Now the question, perhaps, is how should we influence the rest of the world. In Parshat Va’etchanan, the formula for impacting the world is through observing the mitzvot in Eretz Yisrael and other nations hearing about us and saying, “rak am chacham v’navon hagoi hagadol hazeh,” or “surely that great nation is a wise and discerning people.” In short, we can influence the world by being role models without necessarily engaging in outside society. However, there is another way to influence the broader society, through engagement with the outside world and spreading the wisdom of Torah and Torah values for their benefit. Indeed, Rabbi Jonathan Sacks spoke about this mission in an address at an OU West Coast Convention over twenty years ago when he charged that “Jewish History is a journey through three destinations: the destination of Jewish land, the destination of Jewish children, and the destination of changing the world.”
Perhaps these two different approaches reflect worldviews of the Haredi and the Modern Orthodox communities. A Haredi or more separatist approach would assert that we influence the world not by engagement, but by observing mitzvot, and the rest of society will learn by example. According to this approach, we only need to weigh in on western values that are alien to Torah values to clarify our values to our own constituency. However, a Modern Orthodox approach, an approach of engagement, would assert that we absorb the best that the world has to offer through the prism of Torah and we also actively share the Torah’s wisdom with the rest of the world.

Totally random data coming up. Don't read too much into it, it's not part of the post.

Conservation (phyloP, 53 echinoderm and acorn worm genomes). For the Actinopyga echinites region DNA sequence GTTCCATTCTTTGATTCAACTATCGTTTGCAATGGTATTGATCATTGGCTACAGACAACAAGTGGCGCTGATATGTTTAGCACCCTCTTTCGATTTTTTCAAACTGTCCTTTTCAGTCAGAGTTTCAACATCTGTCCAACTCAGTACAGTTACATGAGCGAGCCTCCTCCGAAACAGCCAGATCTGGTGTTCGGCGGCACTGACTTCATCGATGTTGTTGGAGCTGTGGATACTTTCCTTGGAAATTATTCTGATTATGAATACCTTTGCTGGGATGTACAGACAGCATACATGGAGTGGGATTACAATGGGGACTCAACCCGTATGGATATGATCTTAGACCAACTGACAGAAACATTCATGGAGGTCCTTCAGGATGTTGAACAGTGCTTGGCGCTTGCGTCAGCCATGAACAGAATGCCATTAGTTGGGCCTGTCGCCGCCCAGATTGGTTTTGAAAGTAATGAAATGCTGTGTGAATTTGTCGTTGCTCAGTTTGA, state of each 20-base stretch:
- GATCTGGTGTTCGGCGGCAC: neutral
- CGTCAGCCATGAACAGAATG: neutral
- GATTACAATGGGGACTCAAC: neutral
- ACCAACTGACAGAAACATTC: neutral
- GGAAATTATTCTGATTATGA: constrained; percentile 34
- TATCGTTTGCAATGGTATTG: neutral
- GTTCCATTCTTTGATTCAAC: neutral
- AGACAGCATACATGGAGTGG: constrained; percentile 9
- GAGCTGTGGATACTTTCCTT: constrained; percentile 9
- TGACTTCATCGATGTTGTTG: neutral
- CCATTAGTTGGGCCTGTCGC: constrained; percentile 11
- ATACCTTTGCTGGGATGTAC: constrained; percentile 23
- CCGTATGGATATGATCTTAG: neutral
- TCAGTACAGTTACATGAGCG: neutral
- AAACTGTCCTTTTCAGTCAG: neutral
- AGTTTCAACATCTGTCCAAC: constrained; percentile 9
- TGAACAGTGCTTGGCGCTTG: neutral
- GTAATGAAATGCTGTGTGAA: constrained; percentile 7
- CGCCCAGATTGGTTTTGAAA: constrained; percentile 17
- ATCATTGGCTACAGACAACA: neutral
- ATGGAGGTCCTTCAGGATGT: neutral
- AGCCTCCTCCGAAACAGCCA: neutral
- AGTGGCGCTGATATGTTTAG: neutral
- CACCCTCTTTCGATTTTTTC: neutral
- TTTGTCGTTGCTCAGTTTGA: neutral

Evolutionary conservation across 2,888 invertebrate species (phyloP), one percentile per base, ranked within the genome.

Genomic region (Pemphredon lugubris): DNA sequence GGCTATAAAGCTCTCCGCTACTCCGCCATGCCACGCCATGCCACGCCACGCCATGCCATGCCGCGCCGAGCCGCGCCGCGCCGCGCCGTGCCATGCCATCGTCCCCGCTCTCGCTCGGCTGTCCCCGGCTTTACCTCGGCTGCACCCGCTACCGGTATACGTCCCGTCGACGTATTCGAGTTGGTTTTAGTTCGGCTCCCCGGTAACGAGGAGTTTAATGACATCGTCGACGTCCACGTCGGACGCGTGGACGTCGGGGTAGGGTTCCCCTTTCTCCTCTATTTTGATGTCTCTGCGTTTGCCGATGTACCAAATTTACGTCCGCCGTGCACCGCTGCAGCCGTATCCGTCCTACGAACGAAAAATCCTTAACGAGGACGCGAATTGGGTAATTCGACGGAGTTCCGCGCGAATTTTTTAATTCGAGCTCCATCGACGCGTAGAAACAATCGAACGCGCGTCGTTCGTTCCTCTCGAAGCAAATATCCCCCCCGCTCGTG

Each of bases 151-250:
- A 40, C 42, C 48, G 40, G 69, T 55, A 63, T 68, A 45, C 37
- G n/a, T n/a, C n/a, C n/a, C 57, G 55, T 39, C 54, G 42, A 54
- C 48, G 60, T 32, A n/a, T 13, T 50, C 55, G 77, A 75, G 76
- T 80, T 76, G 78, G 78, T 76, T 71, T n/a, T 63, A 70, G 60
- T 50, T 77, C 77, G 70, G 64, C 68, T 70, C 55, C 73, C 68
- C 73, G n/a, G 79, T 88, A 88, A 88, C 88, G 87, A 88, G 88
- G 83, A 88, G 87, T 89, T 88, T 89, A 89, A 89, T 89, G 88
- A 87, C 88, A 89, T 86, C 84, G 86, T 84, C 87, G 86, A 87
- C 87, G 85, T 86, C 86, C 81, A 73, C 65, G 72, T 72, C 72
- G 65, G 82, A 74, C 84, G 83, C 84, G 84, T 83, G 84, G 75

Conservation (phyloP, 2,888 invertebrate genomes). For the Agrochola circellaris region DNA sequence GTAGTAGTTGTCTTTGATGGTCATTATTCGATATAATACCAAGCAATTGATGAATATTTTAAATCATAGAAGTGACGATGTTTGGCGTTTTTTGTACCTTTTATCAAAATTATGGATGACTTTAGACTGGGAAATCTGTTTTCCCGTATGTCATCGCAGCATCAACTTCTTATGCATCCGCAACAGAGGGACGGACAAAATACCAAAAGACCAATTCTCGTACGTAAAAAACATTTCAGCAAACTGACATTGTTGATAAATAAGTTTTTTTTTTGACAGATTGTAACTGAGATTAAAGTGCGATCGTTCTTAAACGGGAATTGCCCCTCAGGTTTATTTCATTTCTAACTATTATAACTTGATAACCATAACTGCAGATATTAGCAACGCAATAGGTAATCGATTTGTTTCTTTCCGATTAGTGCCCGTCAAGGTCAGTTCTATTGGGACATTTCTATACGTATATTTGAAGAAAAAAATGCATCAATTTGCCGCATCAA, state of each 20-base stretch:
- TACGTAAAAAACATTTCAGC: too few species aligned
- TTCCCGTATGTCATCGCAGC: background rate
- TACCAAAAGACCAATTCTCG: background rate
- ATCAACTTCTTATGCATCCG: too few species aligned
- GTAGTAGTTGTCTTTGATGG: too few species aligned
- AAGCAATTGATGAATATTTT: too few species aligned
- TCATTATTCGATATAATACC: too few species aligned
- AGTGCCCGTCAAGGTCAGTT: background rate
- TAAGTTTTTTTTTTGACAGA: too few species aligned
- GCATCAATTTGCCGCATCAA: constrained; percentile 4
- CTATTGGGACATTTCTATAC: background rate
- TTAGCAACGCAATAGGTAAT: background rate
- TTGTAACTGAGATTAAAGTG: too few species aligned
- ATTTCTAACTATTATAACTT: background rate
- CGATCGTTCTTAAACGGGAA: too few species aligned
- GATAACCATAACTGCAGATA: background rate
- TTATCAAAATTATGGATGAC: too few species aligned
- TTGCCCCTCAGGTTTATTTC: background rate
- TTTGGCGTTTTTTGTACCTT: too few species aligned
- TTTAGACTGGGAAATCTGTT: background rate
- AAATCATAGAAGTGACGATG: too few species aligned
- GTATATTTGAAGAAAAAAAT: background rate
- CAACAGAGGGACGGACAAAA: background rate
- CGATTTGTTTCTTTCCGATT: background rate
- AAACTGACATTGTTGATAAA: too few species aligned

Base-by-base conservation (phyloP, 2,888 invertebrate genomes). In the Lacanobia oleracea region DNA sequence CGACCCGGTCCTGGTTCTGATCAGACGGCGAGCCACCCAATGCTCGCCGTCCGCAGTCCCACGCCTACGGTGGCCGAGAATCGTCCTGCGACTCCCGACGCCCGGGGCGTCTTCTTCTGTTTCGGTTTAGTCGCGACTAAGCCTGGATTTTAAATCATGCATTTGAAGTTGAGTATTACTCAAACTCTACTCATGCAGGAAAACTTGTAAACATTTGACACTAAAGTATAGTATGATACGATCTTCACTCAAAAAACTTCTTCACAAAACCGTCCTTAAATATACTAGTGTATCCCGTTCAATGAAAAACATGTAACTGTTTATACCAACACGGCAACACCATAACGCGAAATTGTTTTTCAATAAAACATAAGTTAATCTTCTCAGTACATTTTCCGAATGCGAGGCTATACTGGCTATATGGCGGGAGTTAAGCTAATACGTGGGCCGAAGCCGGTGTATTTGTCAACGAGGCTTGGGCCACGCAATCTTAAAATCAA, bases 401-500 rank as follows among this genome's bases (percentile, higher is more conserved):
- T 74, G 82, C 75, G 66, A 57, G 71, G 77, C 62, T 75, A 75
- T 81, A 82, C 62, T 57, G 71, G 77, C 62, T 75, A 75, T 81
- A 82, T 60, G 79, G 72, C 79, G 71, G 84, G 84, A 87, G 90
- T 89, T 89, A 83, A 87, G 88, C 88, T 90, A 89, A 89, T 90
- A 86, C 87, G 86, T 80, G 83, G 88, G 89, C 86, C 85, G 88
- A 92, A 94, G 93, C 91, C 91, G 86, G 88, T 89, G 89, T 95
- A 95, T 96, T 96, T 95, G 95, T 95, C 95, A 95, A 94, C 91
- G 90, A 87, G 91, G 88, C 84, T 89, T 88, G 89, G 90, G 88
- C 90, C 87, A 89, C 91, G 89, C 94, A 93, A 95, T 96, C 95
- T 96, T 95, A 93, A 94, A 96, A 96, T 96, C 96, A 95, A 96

Some of us may have a natural tendency to only wish to weigh in on issues that could be harmful to others, like immigration or gun control (in either direction, depending on your point of view), but we may say that it shouldn’t be our place to tell other Americans where to draw the line on abortion rights. My response is that if we believe that our responsibility as Torah Jews is to share Torah values with the rest of society, both those halachot that apply to non-Jews and those values that emanate from halacha, then there should be no difference whether those values are aimed at preventing harm or limiting one’s personal rights, because we believe that in both instances, those values are Divine.
In next week’s blog, I will address the practical concern of bringing religion into American values. I will examine the concern that once we do so, other religions may want to sway American values in ways that are to our detriment as Jews, and may ultimately infringe on our religious practices, for example, by banning circumcision or shechita.